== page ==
In news from me, I’m doing a digital detox for the next 7 days.
Why do such a thing, you may ask?
One, because I’m on deadline. Two, because I’ve been inspired by the lovely Scarlett Cole and Robin Covington who did a digital detox last month. Scarlett’s blog about her experience is an interesting read. When she first mentioned she was going offline for a week on FB, my immediate reaction was “no way” followed by feeling a bit ill at the thought. Which was then followed by “well, if that’s my reaction, I should think about doing it myself”. Then I read Deep Work and thought it made a lot of sense. I have a lot of deadlines and writing to do this year. Writing takes focus. Extended periods of focus. And I need to feed the well in healthier ways than mindless scrolling. More doing/enjoying the kinds of activities in the pics. Less watching cat videos and getting annoyed by things that are wrong on the internet :D.
Why do I need a digital detox?
Like a lot of people, I’m online a lot. Too much, really. I cut down a bit on social media earlier in the year but can feel my online time creeping back up now. There are parts of the internet I love and parts that definitely feed my creativity (hello, instagram and online art/craft classes).So it’s not all bad but it’s definitely not all good. And being entirely offline isn’t an option given both my jobs.
The internet has become a habit for most of us. One we hardly notice we’re indulging in. I know for me, it’s a major source of procrastination fodder. Procrastinating the old fashioned way via reading and craft and baking and housecleaning is, if not productive writing wise, at least productive in other ways. Also there’s increasing mountains of evidence that too much time online, coupled with the frequent reward hit that social media gives your brain does bad things to your focus and attention span. So it’s time for some time off to re-evaluate how I’m using it and what I really miss about it when I can’t use it.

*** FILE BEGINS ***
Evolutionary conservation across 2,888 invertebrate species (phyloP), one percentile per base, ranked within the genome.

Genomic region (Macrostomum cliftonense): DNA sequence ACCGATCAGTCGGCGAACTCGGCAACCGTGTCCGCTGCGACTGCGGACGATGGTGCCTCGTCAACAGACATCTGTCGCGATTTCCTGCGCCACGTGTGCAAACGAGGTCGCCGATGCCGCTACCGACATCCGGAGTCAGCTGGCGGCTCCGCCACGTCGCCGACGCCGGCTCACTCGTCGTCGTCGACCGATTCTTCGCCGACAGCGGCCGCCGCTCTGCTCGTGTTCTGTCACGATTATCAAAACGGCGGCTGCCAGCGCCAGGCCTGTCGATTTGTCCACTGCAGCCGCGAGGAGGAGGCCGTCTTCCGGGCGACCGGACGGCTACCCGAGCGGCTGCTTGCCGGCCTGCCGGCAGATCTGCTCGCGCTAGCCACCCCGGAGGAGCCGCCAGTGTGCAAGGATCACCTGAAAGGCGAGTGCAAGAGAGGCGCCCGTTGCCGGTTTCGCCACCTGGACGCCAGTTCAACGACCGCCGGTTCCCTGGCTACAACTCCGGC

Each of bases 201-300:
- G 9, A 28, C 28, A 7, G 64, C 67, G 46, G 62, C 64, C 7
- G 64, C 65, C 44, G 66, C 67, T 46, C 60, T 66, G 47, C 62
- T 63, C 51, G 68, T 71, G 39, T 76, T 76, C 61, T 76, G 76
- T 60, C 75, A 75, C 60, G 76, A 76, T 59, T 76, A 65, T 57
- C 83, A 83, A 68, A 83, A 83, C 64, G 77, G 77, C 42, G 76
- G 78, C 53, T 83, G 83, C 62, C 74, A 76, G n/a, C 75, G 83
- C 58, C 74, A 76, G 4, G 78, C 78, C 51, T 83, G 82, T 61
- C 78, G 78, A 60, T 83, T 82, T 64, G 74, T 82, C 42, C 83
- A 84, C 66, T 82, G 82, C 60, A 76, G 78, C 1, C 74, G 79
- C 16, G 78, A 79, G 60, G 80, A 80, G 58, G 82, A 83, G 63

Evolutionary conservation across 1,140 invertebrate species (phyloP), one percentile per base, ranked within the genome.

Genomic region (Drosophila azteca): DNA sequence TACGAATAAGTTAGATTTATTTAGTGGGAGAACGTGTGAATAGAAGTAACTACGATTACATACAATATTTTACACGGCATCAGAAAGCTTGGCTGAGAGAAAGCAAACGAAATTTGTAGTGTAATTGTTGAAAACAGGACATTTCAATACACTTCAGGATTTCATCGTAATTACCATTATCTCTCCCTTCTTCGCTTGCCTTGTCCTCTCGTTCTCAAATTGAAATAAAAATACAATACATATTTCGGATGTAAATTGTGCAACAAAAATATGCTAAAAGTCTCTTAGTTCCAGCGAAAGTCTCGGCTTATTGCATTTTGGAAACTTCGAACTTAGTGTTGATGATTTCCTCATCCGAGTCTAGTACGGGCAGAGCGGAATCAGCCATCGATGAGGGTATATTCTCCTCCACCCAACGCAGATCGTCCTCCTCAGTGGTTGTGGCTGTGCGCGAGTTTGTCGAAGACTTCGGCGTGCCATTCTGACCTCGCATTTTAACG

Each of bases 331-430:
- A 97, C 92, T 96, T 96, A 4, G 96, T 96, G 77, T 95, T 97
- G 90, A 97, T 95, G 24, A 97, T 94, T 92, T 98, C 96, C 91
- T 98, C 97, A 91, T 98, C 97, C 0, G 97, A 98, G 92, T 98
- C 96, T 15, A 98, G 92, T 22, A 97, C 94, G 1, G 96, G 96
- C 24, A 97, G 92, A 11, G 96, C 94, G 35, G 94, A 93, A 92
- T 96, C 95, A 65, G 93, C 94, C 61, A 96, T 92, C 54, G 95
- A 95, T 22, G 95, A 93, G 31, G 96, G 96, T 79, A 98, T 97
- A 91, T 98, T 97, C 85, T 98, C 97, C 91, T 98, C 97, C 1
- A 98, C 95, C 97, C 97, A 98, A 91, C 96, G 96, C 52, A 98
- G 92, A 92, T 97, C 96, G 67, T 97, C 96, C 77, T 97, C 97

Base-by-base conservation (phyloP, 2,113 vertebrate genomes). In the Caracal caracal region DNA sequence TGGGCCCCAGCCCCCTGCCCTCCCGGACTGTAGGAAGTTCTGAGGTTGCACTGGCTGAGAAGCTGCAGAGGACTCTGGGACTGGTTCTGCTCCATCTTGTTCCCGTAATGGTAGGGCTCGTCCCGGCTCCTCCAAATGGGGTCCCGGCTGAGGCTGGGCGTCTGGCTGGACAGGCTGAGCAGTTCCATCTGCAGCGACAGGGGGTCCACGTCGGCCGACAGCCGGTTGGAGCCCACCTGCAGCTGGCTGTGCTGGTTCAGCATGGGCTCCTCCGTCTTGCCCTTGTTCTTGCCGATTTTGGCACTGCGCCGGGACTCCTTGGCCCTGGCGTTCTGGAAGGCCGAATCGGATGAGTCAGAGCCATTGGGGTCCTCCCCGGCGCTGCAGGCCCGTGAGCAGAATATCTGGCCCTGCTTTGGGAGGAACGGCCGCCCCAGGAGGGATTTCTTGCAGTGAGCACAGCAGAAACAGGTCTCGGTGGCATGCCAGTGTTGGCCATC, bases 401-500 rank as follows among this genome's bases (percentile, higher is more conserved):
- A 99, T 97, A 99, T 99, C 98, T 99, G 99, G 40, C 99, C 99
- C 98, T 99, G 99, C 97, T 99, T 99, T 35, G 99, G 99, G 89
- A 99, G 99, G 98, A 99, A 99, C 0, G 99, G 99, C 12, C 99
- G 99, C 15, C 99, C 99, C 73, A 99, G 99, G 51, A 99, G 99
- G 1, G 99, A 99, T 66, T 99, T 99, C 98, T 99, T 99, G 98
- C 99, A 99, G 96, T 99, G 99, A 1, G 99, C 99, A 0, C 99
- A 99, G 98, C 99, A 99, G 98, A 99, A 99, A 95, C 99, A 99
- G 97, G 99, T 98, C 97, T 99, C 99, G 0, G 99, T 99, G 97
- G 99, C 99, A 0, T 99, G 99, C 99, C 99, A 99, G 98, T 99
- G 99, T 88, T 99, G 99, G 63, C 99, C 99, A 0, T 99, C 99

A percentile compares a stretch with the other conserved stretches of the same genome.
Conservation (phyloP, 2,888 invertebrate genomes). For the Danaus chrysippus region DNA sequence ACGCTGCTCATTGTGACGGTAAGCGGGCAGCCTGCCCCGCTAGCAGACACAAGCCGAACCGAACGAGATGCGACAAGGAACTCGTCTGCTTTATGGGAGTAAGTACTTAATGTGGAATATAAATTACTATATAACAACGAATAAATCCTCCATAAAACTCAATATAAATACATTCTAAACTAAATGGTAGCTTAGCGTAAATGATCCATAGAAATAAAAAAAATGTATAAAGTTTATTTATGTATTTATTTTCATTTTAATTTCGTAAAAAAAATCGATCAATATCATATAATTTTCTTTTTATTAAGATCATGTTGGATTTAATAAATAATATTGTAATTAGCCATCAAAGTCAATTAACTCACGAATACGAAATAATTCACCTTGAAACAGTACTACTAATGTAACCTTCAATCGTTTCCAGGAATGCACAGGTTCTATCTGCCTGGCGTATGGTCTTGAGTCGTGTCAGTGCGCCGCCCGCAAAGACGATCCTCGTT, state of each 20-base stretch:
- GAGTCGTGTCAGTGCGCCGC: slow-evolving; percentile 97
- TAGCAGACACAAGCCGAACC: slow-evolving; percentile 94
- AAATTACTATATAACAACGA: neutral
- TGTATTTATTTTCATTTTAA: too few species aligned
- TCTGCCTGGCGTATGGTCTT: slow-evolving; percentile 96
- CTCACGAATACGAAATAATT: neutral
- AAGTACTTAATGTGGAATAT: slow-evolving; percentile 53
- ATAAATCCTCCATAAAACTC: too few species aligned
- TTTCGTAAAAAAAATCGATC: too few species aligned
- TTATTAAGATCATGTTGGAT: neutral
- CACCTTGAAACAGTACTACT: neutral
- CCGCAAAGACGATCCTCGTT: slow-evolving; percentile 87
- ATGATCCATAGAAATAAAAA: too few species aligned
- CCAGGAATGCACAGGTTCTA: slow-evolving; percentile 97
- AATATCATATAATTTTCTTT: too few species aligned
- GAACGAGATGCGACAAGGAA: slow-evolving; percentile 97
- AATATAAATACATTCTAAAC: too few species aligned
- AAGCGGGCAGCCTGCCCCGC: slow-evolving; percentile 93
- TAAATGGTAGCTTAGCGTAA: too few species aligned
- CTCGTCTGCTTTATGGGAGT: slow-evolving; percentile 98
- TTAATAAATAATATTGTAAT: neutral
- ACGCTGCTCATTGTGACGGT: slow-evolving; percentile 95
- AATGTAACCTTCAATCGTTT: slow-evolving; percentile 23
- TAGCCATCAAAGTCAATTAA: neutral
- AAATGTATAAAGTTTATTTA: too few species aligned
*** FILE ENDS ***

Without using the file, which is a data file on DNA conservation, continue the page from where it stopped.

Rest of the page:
What does a digital detox involve?
Optimally complete disengagement from digital devices and the interwebs. But as I said, I can’t totally turn off the internet and my device because of jobs and family. So, for the purposes of the next week, my digital detox consists of cutting down to what I’ve outlined below.
No social media, internet use only for day job stuff (luckily there are only 2 day job days to deal with thanks to Good Friday). I’ll try to resist the e-reader. I’m limiting my email checking (aiming for twice a day and only responding to stuff that actually needs responding too).
Ditto no phone games (I only play Words with Friends and do Sudoku) but out they go. I’m undecided if I’ll let myself do 1 Duolingo lesson a day. I actually think educational access is a good use of the internet. But it might be too easy to trip from that to other sources of phone based temptation. I can’t turn my phone off completely but am going to turn data off and stick to ye olde phone calls and texts. I’ll be turning all phone notifications off (not that I have many on anyway because they annoy me) and logging out of all my social media.
I am allowed to listen to music and podcasts and audiobooks on the phone because I do that in that background of other things. I’m going to read paper books and watch DVDs rather than streaming. Hopefully I’ll mostly be busy writing but also finding a bit of time for stuff I enjoy. I have prescheduled some posts on my FB pages but won’t be answering comments for a week.
So, see you in seven days! When hopefully I’ll be able to report back that I’ve finished my book, that I’ve spent some time doing some fun things, and on how I found the digital detox process….I’m not expecting it to be easy for the first few days and I’m expecting to be a little horrified about how often I reach for my phone to entertain myself then realise I can’t go online, so it will be interesting to see what happens.